How the Bridging Finance scandal has cracked trust in private debt

Top advisor slams 'bad apple' firm, says hard work and due diligence needed to regain investors' faith in alternative industry

How the Bridging Finance scandal has cracked trust in private debt

As a brewing scandal around one of Canada’s largest private lenders threatens to cast a shadow of distrust on the entire private debt industry, investment advisors and alternative investment firms will have to do more work and answer tough questions, according to one top advisor.

On May 1, the Ontario Securities Commission announced its investigation into Bridging Finance, a Toronto-based outfit that lends predominantly to small and medium-sized businesses. The regulator issued a temporary order to cease trading in securities of funds offered by the firm. The Ontario Superior Court of Justice handed down an order on April 30 appointing PricewaterhouseCoopers as receiver and manager over the firm’s affairs.

In a submission to the court, the OSC alleges improprieties committed by certain members of Bridging Finance’s senior management team, including its founding couple David and Natasha Sharpe. These include appropriating amounts from the Bridging Finance funds for their own gain, mismanaging the funds by failing to disclose material conflicts of interest, misleading OSC’s enforcement staff, and failing to act in their stakeholders’ best interests.

“I was very disappointed to hear that something like this just happened,” Elie Nour, CEO of Oakville, Ontario-based Nour Private Wealth, told Wealth Professional.

While the investigation has not yet reported its conclusions, the claims against the firm are damning. Among other accusations, the OSC said that David Sharpe personally received nearly $20 million in payments from Sean McCoshen, who owned companies that had borrowed over $100 million from Bridging Finance.

A forensic accountant from the regulator charges that a significant portion of those payments went into Sharpe’s investment accounts at Richardson GMP and BMO, with at least $1.4 million subsequently going into offshore accounts. Around $128,000 was reportedly paid to Tesla Inc, and nearly $100,000 used to lease a 2018 Bentley Bentayaga and a 2013 Bentley GTC Mulliner.

“Based on what the OSC has put out and what we've read from different sources, it’s obvious to me that the actions of the people in Bridging Finance were simply wrong,” Nour said.

As the story unfolds and stakeholders digest the emerging evidence, Nour said that wholesalers and firms involved in alternative investments should be prepared to face difficult questions. And while there are plenty of reputable firms and managers within the industry, they will more than likely be painted with the same brush of distrust.

Having said that, Nour said that he favours the use of private debt. He has seen the need for the asset class grow over time, particularly as downward interest-rate moves have taken bond yields to levels lower than they’ve ever been. He also sees it as an important diversifier, helping to reduce volatility with returns that are not correlated to the public fixed income and equity markets.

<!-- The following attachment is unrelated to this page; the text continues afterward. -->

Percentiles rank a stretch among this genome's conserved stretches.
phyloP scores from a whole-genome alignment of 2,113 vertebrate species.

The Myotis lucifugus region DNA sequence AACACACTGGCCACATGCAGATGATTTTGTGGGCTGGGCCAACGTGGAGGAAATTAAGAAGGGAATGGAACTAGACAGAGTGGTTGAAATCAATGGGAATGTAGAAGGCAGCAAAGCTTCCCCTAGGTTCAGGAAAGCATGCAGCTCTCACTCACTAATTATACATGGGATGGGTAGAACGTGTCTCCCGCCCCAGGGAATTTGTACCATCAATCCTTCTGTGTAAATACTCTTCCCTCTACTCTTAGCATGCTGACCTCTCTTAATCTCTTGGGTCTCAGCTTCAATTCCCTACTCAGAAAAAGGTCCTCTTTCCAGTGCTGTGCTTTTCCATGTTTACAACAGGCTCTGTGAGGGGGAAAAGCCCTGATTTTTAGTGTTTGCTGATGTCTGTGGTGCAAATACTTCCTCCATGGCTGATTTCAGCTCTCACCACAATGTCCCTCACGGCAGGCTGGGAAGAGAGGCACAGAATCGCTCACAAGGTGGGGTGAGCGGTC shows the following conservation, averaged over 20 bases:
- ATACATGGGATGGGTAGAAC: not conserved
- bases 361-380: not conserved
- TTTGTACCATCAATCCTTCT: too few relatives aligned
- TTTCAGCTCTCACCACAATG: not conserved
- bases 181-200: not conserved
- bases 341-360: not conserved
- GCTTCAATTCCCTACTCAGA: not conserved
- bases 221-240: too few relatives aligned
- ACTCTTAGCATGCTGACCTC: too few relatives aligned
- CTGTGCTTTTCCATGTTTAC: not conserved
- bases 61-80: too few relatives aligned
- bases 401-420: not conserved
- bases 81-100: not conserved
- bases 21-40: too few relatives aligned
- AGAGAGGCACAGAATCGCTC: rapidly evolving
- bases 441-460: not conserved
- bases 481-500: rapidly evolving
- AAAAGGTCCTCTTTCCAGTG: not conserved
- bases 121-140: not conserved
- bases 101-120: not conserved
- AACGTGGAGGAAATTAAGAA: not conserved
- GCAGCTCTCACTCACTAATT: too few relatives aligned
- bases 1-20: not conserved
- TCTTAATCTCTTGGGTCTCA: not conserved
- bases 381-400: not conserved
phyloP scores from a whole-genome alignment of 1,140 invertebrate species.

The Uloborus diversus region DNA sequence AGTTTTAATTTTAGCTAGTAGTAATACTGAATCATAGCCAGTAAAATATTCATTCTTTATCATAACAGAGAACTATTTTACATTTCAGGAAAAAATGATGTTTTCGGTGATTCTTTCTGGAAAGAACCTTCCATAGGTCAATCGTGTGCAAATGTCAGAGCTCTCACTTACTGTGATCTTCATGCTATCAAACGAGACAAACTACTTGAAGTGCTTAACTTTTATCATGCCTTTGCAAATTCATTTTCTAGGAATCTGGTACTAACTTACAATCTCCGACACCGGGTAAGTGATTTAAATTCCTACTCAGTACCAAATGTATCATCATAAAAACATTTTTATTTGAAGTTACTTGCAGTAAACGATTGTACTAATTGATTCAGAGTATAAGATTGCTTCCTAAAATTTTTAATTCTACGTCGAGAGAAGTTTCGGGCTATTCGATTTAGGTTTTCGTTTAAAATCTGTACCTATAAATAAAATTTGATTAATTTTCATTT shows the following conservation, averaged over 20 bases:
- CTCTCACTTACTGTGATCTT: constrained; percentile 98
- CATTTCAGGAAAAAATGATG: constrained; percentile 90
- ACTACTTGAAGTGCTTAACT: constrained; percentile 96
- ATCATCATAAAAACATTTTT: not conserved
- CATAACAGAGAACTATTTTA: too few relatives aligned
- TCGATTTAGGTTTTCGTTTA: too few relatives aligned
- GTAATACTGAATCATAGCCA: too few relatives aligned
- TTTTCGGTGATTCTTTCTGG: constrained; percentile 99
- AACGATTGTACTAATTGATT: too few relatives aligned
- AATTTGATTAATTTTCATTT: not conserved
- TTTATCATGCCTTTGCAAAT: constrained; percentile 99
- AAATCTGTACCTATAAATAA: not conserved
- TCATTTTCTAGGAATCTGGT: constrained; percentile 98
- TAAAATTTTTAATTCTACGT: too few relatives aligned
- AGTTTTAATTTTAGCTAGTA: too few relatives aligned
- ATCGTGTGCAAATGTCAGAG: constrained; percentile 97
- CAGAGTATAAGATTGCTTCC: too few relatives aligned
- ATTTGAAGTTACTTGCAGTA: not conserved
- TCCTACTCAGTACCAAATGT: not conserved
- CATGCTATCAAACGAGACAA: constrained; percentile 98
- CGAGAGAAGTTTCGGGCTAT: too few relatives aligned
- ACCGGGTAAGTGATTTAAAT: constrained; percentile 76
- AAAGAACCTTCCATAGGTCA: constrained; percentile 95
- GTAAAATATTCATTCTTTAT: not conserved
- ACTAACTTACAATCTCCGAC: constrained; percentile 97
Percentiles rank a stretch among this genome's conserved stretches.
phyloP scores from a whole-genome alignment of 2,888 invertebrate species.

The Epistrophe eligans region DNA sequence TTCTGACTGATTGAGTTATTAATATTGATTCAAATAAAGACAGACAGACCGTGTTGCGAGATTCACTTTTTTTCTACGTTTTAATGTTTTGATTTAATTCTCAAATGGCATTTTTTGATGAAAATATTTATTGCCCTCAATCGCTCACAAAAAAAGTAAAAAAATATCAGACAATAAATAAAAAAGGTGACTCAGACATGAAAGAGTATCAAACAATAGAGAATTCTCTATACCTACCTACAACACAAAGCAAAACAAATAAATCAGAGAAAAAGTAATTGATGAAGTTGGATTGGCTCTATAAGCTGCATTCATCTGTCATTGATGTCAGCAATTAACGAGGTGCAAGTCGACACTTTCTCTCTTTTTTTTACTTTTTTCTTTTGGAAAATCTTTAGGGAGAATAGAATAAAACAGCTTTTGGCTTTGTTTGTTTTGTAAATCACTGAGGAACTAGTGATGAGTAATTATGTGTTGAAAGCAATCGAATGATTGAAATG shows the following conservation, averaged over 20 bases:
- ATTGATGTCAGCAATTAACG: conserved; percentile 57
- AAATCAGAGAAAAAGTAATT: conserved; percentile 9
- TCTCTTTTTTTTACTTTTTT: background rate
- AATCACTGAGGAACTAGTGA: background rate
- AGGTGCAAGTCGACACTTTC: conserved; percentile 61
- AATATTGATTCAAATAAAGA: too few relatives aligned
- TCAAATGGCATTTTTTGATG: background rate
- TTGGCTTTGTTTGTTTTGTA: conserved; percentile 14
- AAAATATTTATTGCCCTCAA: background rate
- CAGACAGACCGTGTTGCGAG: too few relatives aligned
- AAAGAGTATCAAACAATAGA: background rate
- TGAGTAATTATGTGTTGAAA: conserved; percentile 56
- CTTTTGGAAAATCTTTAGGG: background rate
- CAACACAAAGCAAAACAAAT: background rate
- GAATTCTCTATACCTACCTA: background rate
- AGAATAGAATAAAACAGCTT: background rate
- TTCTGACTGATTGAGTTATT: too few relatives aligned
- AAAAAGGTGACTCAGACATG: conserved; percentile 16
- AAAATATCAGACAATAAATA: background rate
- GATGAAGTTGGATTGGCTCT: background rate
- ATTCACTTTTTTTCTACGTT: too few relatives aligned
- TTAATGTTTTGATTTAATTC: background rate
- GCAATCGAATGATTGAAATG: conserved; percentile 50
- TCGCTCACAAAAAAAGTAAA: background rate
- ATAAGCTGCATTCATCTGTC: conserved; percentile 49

“We started recommending private debt to clients a couple of years ago. In February and March of last year, we sold off most of those holdings to go into other investments like bonds and equities because we knew the upside was there,” he said. “Because we’re at a different point in the market cycle, we recently started to buy back into them and have been planning to add more over the next six to 12 months. But for now, we’ve stopped all new purchases of alternative investments.”

Nour said his firm continues to work hard on educating clients and advisors on the private debt space and establish the right instruments to recommend to clients. As part of that process, he’s kept clients reassured that investments go through an appropriate degree of vetting before they’re recommended.

In the wake of the firestorm around Bridging Finance, he’s taking extra precautions. He said his firm is conducting full due diligence on every single alternative firm they deal with. The review will not only include the tools and products they offer, he said, but also other potential red flags within specific companies.

“David Sharpe is the CEO at Bridging Finance, and his spouse, Natasha Sharpe, is the CIO. Putting the recent news aside, no matter how good they work together as a team, it doesn’t look right to have people who are related to each other manage a company as executives. So we already started again reviewing every structure of each alternative investment company on our books,” he said.

From an operational perspective, Nour stressed the importance of diversification. In line with that, his firm ardently follows a philosophy that focuses on capital preservation and above-average long-term risk-adjusted returns.

More broadly, he welcomed the OSC’s actions in dealing with Bridging Finance and is hopeful that things will get resolved favourably for investors in the impacted funds to regain access to their money. And he expects that while regulators will do what they must to limit and prevent violations, investors in Bridging Finance will be making major redemptions.

“We see a lot of great and reputable portfolio managers in the industry, but there are just some companies with specific internal issues that create risks,” he said. “What happened with Bridging Finance is disappointing to investors, but hopefully that one bad apple doesn’t create mistrust in the entire sector.”

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